Loyalton California: The Shadows of Home
Downtown Loyalton California
Memories of Lyalton Ca.
There are places in this world that seem to hold you. Places that beckon you to return, no matter how far away you are. The memories that formed during your time there are carried with you like your shadow where ever you go. Leaving a mark on your soul and shaping your character. Like a dear friend you visit them often, allowing them to bring comfort, cheer, and guidance for your wellbeing. For me Loyalton, California is such a place.
I was born there in 68. Consequently, my earliest memories were birthed there as well. My father's parents are buried there. And I still have family and loved ones living in the area today.
My father worked at the Loyalton Saw Mill for over 20 years loading trains and stacking lumber with a forklift. He raised 5 kids on a very modest wage. I am the youngest of the 5. In 1978 he and my mother followed the leading of God and moved us to NV to pastor a church. We moved a few months before my 10th birthday. I am now 41 and have 5 children of my own.
Because I was young when we moved. Loyalton has come to represent the innocence of my childhood. It had less then 1500 people living there. You pretty much knew everyone. This was a town where children were safe playing outside. Neighbors spent time on the front porch in the cool summer evenings, while the neighborhood kids played games in the street. People raised animals and had vegetable gardens both in the front yard and back. If you did not cut your lawn nobody said a word.
Society as a whole has changed so much. In most communities, children prefer the indoors with its computers and internet, which works out pretty good since parents are afraid to let them venture beyond their front yard.
I read the book "To kill a Mocking Bird". In it, Harper Lee perfectly captures the small town feel. Setting the politics of the book aside. I was struck that it was through my memories of Loyalton that I was able to relate to this book. My kids have never known this type of connection to the community.Today in most places, you are lucky if you know the name of the family who lives to the left of you. By the time I was 7, I knew the name of most every person on my block adults and kids alike. I knew who was friendly and who was cranky. Whose yard to avoid and whose was safe.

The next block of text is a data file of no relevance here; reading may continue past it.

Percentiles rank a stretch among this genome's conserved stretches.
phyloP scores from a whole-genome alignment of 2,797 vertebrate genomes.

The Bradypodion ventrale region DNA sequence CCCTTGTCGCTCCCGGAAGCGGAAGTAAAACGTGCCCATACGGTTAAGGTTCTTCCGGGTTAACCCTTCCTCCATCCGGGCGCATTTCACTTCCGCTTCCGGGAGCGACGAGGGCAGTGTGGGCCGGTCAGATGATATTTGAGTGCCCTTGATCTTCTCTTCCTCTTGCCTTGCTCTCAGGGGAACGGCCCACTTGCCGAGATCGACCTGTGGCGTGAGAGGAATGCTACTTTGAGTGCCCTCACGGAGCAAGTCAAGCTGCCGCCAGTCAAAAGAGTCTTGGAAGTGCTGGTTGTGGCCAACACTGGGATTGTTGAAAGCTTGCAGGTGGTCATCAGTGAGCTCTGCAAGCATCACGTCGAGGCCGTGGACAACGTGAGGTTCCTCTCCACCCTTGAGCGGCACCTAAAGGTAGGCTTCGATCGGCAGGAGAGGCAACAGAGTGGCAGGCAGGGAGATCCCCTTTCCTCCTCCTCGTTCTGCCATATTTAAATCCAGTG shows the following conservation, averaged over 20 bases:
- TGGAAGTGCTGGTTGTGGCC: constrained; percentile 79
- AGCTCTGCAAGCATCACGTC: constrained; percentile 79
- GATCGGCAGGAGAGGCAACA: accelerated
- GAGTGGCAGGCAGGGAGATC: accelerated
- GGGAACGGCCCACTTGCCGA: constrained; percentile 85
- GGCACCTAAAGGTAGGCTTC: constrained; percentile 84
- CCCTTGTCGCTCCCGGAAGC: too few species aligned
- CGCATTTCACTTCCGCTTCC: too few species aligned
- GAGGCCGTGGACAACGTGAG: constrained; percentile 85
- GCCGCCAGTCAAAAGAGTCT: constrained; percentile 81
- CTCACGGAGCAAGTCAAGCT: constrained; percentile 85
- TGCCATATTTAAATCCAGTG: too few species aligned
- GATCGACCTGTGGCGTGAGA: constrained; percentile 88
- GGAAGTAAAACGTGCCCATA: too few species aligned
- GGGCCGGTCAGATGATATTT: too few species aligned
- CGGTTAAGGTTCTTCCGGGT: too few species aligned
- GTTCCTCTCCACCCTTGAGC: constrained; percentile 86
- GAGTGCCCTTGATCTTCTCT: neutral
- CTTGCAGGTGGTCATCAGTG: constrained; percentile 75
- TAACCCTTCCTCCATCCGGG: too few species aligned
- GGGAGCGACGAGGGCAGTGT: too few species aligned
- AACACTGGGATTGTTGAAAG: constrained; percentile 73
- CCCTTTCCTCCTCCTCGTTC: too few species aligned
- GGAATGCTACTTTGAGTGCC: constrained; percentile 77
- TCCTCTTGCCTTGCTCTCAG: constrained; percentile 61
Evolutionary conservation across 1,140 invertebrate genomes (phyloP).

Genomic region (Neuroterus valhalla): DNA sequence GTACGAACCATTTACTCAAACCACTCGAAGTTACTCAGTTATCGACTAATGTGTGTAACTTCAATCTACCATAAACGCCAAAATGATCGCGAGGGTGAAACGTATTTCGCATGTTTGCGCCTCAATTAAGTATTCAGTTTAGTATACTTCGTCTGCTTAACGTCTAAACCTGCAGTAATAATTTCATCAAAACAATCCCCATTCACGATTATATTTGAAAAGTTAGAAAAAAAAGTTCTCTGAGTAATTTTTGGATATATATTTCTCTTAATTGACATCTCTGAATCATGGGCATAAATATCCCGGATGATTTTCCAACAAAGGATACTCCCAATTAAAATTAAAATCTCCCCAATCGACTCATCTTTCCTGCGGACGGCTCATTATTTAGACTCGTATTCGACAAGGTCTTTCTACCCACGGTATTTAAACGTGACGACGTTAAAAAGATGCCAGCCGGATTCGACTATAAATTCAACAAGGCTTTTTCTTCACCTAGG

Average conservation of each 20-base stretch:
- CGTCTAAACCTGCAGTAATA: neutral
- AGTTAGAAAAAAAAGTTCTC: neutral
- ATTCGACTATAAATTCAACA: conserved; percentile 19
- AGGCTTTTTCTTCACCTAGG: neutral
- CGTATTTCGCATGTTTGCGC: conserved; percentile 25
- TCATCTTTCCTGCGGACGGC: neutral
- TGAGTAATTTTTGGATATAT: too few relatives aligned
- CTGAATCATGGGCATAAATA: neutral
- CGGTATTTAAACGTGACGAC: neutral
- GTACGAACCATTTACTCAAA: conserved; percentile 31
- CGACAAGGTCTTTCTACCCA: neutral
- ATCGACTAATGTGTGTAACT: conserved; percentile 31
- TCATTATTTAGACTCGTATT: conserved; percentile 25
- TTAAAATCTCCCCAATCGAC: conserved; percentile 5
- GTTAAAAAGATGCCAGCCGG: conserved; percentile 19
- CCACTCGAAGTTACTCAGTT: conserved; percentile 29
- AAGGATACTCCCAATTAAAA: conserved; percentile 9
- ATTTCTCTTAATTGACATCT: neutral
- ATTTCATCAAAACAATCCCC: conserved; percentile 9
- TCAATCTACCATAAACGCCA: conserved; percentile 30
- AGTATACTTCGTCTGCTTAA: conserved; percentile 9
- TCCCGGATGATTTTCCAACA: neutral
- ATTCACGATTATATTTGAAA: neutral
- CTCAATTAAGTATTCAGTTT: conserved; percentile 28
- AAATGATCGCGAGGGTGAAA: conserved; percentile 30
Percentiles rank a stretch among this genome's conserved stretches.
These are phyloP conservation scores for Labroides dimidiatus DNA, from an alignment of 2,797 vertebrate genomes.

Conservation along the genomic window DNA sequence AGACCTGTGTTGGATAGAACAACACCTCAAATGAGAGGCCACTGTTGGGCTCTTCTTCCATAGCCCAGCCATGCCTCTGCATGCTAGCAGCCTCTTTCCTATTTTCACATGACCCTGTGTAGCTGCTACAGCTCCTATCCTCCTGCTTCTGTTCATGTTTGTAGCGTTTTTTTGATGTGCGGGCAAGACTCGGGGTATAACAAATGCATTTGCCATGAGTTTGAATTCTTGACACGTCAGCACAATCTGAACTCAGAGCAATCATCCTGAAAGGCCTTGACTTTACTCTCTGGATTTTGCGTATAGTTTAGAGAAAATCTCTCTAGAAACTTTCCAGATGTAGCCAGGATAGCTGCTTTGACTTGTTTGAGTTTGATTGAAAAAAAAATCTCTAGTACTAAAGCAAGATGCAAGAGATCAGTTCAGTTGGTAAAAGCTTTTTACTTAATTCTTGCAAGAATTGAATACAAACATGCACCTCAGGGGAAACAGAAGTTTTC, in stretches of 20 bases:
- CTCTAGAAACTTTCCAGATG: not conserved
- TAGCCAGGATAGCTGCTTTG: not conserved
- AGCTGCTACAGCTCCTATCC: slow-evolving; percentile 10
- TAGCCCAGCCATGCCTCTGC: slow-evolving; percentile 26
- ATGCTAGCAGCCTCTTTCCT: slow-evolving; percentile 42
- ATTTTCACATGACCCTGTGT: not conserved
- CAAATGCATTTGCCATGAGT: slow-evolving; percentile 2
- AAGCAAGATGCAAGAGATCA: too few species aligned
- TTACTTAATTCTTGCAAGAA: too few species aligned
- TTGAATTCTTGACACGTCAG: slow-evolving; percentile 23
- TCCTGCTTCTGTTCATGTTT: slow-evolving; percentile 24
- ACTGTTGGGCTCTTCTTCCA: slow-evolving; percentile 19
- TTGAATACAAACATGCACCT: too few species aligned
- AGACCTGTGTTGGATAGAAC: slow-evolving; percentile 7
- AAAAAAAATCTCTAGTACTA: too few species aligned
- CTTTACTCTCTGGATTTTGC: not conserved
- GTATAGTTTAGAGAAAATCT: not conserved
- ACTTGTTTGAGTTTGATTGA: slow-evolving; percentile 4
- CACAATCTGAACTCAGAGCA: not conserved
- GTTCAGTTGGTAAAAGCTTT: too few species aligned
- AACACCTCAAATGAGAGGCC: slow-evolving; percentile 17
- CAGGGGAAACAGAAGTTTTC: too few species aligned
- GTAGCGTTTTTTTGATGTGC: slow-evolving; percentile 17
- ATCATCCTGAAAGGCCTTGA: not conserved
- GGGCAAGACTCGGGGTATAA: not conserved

I remember being 8 years old and being allowed to go out on Halloween night with out an adult to accompany me. My parents simply said go have a nice time. My friend and I were allowed to go where ever we wanted, so long as we were back by a certain time. We weren't worried about razor blades in apples, drugged laced cookies or being kidnapped by some wacko. We simply went into the community and had a great time. This was possible because we spent most of our time outside anyway. We already knew where and who was safe.
My Family lived on 1st Street over by the Elementary school. We used to call it the Big Red School. The principle at the time was scary Mr. White. I remember his hair was cut real short. We used to call that hair style a "crew cut" and it made him look mean.
I will never forget John R Mathus (We called him John R. for short LOL) He loved to garden. He was always outside working here and there. He gave me my first fresh carrot straight from the garden and he showed me how to peel green beans. His wife Paula however, scared me.
There was Al Anderson who lived next door with his St. Bernard Brutus. He didn't seem to like kids much. There was Burt that lived up the road just a bit. He would make whistles from willow branches. Then there was Eleo and Sheila Sei who lived behind us. They had a swing set made from rail road ties in their yard, that are still there today. They would let us play in their yard as long as we wanted.. They never sent us home. These folks and more were part of my earliest memories and as such have helped shape who I am.
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